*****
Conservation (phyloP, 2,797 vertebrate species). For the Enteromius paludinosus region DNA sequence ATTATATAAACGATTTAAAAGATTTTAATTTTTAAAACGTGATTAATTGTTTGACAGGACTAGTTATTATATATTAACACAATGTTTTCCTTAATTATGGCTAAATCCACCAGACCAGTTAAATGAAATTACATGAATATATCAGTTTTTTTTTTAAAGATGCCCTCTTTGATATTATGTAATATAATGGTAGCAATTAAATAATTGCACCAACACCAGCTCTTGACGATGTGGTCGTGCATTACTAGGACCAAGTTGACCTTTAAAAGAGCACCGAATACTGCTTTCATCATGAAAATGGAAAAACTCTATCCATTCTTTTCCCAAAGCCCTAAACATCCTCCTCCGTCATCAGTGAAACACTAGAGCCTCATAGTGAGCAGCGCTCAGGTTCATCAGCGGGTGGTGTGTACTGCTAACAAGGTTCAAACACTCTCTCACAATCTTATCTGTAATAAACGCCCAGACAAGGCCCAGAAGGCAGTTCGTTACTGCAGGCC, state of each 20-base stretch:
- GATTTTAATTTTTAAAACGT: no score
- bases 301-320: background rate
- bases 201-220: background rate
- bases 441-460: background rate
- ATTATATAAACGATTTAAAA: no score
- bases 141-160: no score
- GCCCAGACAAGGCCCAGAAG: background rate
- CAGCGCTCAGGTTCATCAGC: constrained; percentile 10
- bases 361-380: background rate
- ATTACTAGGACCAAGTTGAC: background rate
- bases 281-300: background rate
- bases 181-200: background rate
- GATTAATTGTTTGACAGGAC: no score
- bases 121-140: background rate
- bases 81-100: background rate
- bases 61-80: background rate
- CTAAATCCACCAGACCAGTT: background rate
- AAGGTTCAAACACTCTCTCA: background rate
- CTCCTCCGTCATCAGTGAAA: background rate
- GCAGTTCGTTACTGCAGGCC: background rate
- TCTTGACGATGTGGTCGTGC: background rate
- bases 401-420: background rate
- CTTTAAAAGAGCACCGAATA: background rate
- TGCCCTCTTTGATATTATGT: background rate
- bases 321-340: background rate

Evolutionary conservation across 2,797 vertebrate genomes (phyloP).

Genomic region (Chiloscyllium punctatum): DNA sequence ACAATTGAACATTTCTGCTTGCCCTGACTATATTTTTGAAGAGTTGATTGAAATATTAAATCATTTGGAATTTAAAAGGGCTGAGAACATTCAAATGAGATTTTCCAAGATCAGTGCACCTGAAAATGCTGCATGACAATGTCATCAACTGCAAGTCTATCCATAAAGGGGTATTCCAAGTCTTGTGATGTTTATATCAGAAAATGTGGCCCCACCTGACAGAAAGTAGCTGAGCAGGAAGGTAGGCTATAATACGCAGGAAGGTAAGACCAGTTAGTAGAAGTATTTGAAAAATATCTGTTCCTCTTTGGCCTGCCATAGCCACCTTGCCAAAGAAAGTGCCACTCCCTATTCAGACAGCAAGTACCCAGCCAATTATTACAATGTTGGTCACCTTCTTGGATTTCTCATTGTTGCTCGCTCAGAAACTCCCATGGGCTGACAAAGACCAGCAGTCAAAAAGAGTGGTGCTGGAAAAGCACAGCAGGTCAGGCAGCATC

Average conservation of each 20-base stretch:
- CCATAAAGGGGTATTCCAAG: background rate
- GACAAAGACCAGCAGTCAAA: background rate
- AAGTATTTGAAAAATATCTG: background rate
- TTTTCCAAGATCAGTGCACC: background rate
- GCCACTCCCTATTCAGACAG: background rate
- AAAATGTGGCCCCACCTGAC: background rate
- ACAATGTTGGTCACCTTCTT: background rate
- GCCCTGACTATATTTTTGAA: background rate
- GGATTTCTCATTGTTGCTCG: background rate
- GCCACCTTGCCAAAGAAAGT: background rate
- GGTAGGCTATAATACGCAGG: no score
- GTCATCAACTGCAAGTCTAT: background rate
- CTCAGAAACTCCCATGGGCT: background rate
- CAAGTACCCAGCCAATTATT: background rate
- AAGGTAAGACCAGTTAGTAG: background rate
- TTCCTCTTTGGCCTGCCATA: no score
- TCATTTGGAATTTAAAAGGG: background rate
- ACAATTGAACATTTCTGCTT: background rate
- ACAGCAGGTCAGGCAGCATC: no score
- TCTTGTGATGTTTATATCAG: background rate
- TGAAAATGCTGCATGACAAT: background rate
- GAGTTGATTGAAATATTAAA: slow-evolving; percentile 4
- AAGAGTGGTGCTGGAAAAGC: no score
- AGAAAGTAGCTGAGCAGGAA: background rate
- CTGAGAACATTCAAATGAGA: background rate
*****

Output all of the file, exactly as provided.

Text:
Conservation (phyloP, 2,797 vertebrate species). For the Enteromius paludinosus region DNA sequence ATTATATAAACGATTTAAAAGATTTTAATTTTTAAAACGTGATTAATTGTTTGACAGGACTAGTTATTATATATTAACACAATGTTTTCCTTAATTATGGCTAAATCCACCAGACCAGTTAAATGAAATTACATGAATATATCAGTTTTTTTTTTAAAGATGCCCTCTTTGATATTATGTAATATAATGGTAGCAATTAAATAATTGCACCAACACCAGCTCTTGACGATGTGGTCGTGCATTACTAGGACCAAGTTGACCTTTAAAAGAGCACCGAATACTGCTTTCATCATGAAAATGGAAAAACTCTATCCATTCTTTTCCCAAAGCCCTAAACATCCTCCTCCGTCATCAGTGAAACACTAGAGCCTCATAGTGAGCAGCGCTCAGGTTCATCAGCGGGTGGTGTGTACTGCTAACAAGGTTCAAACACTCTCTCACAATCTTATCTGTAATAAACGCCCAGACAAGGCCCAGAAGGCAGTTCGTTACTGCAGGCC, state of each 20-base stretch:
- GATTTTAATTTTTAAAACGT: no score
- bases 301-320: background rate
- bases 201-220: background rate
- bases 441-460: background rate
- ATTATATAAACGATTTAAAA: no score
- bases 141-160: no score
- GCCCAGACAAGGCCCAGAAG: background rate
- CAGCGCTCAGGTTCATCAGC: constrained; percentile 10
- bases 361-380: background rate
- ATTACTAGGACCAAGTTGAC: background rate
- bases 281-300: background rate
- bases 181-200: background rate
- GATTAATTGTTTGACAGGAC: no score
- bases 121-140: background rate
- bases 81-100: background rate
- bases 61-80: background rate
- CTAAATCCACCAGACCAGTT: background rate
- AAGGTTCAAACACTCTCTCA: background rate
- CTCCTCCGTCATCAGTGAAA: background rate
- GCAGTTCGTTACTGCAGGCC: background rate
- TCTTGACGATGTGGTCGTGC: background rate
- bases 401-420: background rate
- CTTTAAAAGAGCACCGAATA: background rate
- TGCCCTCTTTGATATTATGT: background rate
- bases 321-340: background rate

Evolutionary conservation across 2,797 vertebrate genomes (phyloP).

Genomic region (Chiloscyllium punctatum): DNA sequence ACAATTGAACATTTCTGCTTGCCCTGACTATATTTTTGAAGAGTTGATTGAAATATTAAATCATTTGGAATTTAAAAGGGCTGAGAACATTCAAATGAGATTTTCCAAGATCAGTGCACCTGAAAATGCTGCATGACAATGTCATCAACTGCAAGTCTATCCATAAAGGGGTATTCCAAGTCTTGTGATGTTTATATCAGAAAATGTGGCCCCACCTGACAGAAAGTAGCTGAGCAGGAAGGTAGGCTATAATACGCAGGAAGGTAAGACCAGTTAGTAGAAGTATTTGAAAAATATCTGTTCCTCTTTGGCCTGCCATAGCCACCTTGCCAAAGAAAGTGCCACTCCCTATTCAGACAGCAAGTACCCAGCCAATTATTACAATGTTGGTCACCTTCTTGGATTTCTCATTGTTGCTCGCTCAGAAACTCCCATGGGCTGACAAAGACCAGCAGTCAAAAAGAGTGGTGCTGGAAAAGCACAGCAGGTCAGGCAGCATC

Average conservation of each 20-base stretch:
- CCATAAAGGGGTATTCCAAG: background rate
- GACAAAGACCAGCAGTCAAA: background rate
- AAGTATTTGAAAAATATCTG: background rate
- TTTTCCAAGATCAGTGCACC: background rate
- GCCACTCCCTATTCAGACAG: background rate
- AAAATGTGGCCCCACCTGAC: background rate
- ACAATGTTGGTCACCTTCTT: background rate
- GCCCTGACTATATTTTTGAA: background rate
- GGATTTCTCATTGTTGCTCG: background rate
- GCCACCTTGCCAAAGAAAGT: background rate
- GGTAGGCTATAATACGCAGG: no score
- GTCATCAACTGCAAGTCTAT: background rate
- CTCAGAAACTCCCATGGGCT: background rate
- CAAGTACCCAGCCAATTATT: background rate
- AAGGTAAGACCAGTTAGTAG: background rate
- TTCCTCTTTGGCCTGCCATA: no score
- TCATTTGGAATTTAAAAGGG: background rate
- ACAATTGAACATTTCTGCTT: background rate
- ACAGCAGGTCAGGCAGCATC: no score
- TCTTGTGATGTTTATATCAG: background rate
- TGAAAATGCTGCATGACAAT: background rate
- GAGTTGATTGAAATATTAAA: slow-evolving; percentile 4
- AAGAGTGGTGCTGGAAAAGC: no score
- AGAAAGTAGCTGAGCAGGAA: background rate
- CTGAGAACATTCAAATGAGA: background rate